A ‘lost decade’ for nearly every state
EPI’s recently released The State of Working America, 12th edition, explains in detail how the past 10 years have been a “lost decade” of income growth for the bulk of American families. How has this played out at the state level? Last week’s release of the American Community Survey (ACS) provides excellent data with which to see these trends by state.
According to the ACS, from 2000 to 2011, real median household income—i.e., adjusted for inflation—declined in 41 out of 50 states across the U.S. Figure A illustrates this change. The dark blue bars represent 2011 median household income values. The grey sections show what household income was in each state in 2000. (The light blue sections are the rare instances of median income growth.)
As the figure shows, household incomes rose in only a handful of states in the west-north-central region where the shale gas boom has been driving growth, and in the region surrounding Washington, D.C (which some attribute, in part, to growth in the lobbying industry). Of the 41 states where household incomes fell, 13 states had declines greater than 10 percent, with Michigan (-18.9 percent), Georgia (-14.7 percent), and Mississippi (-13.7 percent) experiencing the largest declines.
As The State of Working America points out, not all of these declines can be attributed to the Great Recession. The table below compares real median household incomes in each state from 2000 to 2011, and over the historically weak business cycle from 2000 to 2007. According to the ACS, from 2000 to 2007, the growth in median household income across the U.S. was a meager 1.6 percent. Furthermore, of the 21 states with the largest household income declines over the full decade, 14 states (denoted in blue) had already fallen by 2007, before the recession began.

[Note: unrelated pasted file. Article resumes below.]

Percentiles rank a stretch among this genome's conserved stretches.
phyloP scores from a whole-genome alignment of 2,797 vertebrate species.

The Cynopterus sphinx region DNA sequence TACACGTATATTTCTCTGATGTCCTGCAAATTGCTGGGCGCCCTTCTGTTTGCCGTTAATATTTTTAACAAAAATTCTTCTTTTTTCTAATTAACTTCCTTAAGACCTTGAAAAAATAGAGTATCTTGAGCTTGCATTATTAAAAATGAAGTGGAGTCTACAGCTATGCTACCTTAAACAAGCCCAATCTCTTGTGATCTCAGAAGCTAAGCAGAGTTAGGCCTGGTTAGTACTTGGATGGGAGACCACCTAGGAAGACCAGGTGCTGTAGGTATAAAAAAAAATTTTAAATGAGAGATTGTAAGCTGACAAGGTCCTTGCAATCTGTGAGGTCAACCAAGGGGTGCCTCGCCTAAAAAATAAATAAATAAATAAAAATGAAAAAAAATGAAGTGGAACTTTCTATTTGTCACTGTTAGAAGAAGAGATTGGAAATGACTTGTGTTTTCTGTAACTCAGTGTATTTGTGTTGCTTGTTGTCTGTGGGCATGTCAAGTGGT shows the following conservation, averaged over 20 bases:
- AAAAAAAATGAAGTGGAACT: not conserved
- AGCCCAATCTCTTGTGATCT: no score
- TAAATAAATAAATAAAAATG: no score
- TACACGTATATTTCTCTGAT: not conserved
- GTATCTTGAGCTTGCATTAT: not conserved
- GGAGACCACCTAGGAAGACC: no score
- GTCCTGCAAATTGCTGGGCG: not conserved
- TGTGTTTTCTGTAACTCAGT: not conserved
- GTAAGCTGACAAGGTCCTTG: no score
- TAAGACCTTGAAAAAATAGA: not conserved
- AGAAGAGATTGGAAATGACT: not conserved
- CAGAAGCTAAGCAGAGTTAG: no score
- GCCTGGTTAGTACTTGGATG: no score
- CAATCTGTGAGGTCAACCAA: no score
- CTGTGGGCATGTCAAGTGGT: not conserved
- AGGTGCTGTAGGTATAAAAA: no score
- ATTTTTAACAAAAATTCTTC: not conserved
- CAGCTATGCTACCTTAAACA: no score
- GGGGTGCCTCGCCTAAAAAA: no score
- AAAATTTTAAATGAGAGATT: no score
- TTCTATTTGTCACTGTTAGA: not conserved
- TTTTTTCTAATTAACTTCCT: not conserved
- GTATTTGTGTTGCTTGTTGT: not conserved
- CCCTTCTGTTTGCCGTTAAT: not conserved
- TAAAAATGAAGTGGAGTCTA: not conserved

The future for state economies will, of course, be affected in large part by national policy decisions. But there are steps that state policymakers can make to protect their states from another lost decade. Strengthening state minimum wages, protecting the rights of workers to organize, improving state retirement systems, and making long-needed public investments that both encourage future growth and create good-paying jobs would improve economic conditions for middle– and working-class households, and help to ensure that future economic gains are shared by all.
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